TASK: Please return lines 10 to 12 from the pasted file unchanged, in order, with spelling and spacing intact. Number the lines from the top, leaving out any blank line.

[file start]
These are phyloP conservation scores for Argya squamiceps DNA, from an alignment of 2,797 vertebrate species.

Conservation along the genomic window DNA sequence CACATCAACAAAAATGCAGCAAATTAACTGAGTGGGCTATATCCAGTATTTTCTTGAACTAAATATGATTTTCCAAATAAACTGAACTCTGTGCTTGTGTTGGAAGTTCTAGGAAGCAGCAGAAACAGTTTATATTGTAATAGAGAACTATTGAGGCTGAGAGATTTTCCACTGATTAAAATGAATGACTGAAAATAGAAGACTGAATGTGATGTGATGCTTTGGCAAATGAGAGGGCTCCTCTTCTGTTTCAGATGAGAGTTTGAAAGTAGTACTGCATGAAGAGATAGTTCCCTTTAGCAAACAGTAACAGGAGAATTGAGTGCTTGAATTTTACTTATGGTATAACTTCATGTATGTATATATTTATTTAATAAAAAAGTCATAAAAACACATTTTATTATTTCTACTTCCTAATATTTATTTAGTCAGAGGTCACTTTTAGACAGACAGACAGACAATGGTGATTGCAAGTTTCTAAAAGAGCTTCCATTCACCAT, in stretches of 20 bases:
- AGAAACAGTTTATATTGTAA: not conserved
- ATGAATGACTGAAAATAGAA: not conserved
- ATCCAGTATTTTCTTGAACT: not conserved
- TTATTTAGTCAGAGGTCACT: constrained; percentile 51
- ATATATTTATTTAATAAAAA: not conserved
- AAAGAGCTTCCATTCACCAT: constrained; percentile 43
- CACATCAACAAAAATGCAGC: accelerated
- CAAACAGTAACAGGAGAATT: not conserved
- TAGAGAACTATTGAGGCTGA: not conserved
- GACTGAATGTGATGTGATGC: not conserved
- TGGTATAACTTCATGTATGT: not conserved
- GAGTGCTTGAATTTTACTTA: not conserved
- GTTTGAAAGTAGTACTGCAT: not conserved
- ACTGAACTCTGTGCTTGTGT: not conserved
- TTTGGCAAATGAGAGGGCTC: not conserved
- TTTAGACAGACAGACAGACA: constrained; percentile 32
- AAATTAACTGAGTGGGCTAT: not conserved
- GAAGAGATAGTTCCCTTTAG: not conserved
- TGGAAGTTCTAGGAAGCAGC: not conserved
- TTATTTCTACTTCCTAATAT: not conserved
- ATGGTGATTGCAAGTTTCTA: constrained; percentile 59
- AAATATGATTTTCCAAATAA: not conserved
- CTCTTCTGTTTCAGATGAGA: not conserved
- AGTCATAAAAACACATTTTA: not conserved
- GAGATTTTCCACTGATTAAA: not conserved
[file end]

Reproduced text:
- CAAACAGTAACAGGAGAATT: not conserved
- TAGAGAACTATTGAGGCTGA: not conserved
- GACTGAATGTGATGTGATGC: not conserved